What is the most important policy tool for fighting climate change? Ask just about any economist and the answer will be the same: a price on carbon emissions.

Not only is there a robust consensus among economists, but they have been remarkably successful in spreading the gospel to the wider world as well. Climate activists, wonks, funders, politicians, progressives, and even conservatives (the few who take climate seriously) all sing from the same hymnal. It has become conventional wisdom that a price on carbon is the sine qua non of serious climate policy.

But it is worth keeping carbon pricing in perspective. It has become invested with such symbolic significance that it is inspiring some unhelpful purism on policy and magical thinking on politics.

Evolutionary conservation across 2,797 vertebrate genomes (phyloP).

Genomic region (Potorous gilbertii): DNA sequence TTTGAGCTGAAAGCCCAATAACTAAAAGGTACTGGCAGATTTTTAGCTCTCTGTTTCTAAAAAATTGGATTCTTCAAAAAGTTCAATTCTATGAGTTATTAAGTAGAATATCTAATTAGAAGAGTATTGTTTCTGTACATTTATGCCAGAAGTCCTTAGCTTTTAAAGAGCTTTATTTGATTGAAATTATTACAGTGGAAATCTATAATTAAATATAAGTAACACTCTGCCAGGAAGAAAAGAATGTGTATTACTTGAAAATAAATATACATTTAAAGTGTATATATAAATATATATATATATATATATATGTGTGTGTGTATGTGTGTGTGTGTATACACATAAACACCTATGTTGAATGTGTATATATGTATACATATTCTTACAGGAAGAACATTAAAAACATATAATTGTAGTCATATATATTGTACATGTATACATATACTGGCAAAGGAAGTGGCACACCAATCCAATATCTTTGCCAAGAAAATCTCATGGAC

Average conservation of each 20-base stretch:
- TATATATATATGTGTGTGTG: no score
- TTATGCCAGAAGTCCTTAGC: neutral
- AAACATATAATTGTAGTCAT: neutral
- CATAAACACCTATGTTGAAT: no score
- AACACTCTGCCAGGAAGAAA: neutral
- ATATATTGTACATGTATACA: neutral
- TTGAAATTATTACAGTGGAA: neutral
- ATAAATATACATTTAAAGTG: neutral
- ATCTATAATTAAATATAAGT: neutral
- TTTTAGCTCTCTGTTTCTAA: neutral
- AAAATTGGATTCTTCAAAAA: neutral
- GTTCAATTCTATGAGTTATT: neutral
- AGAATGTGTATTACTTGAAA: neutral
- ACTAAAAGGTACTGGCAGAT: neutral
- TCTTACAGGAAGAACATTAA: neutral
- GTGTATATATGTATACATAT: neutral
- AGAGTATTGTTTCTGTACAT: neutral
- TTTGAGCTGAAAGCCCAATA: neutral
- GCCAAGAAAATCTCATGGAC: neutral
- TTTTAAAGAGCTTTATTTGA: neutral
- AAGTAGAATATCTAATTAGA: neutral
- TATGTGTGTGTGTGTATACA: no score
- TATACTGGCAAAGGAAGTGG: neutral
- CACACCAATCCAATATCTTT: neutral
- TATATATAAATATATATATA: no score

He agrees a carbon tax would be good.

So what's the problem?

We know price-based policies like taxes (and cap-and-trade programs) can efficiently generate marginal changes. Economists don't just love them because of theory; they work, especially in bounded markets where demand is elastic or substitution is cheap. The economic literature on that score is copious.

But carbon isn't just one pollutant from one product category. It's the whole economy. The whole world economy. Can price-based policies drive economy-wide energy transitions?

History doesn't seem to offer any examples. Large-scale energy transitions of the past have generally been driven by industrial policy and technology innovation; none have been driven by increases in the prices of existing energy sources.

He agrees that a carbon tax will work, but predicts it the impact will not be large enough.

And why is the scale of the impact a problem?

It is somewhat misleading to describe the goal of climate change mitigation as "reducing carbon emissions." Reducing carbon emissions is easy; lots of policies can do that.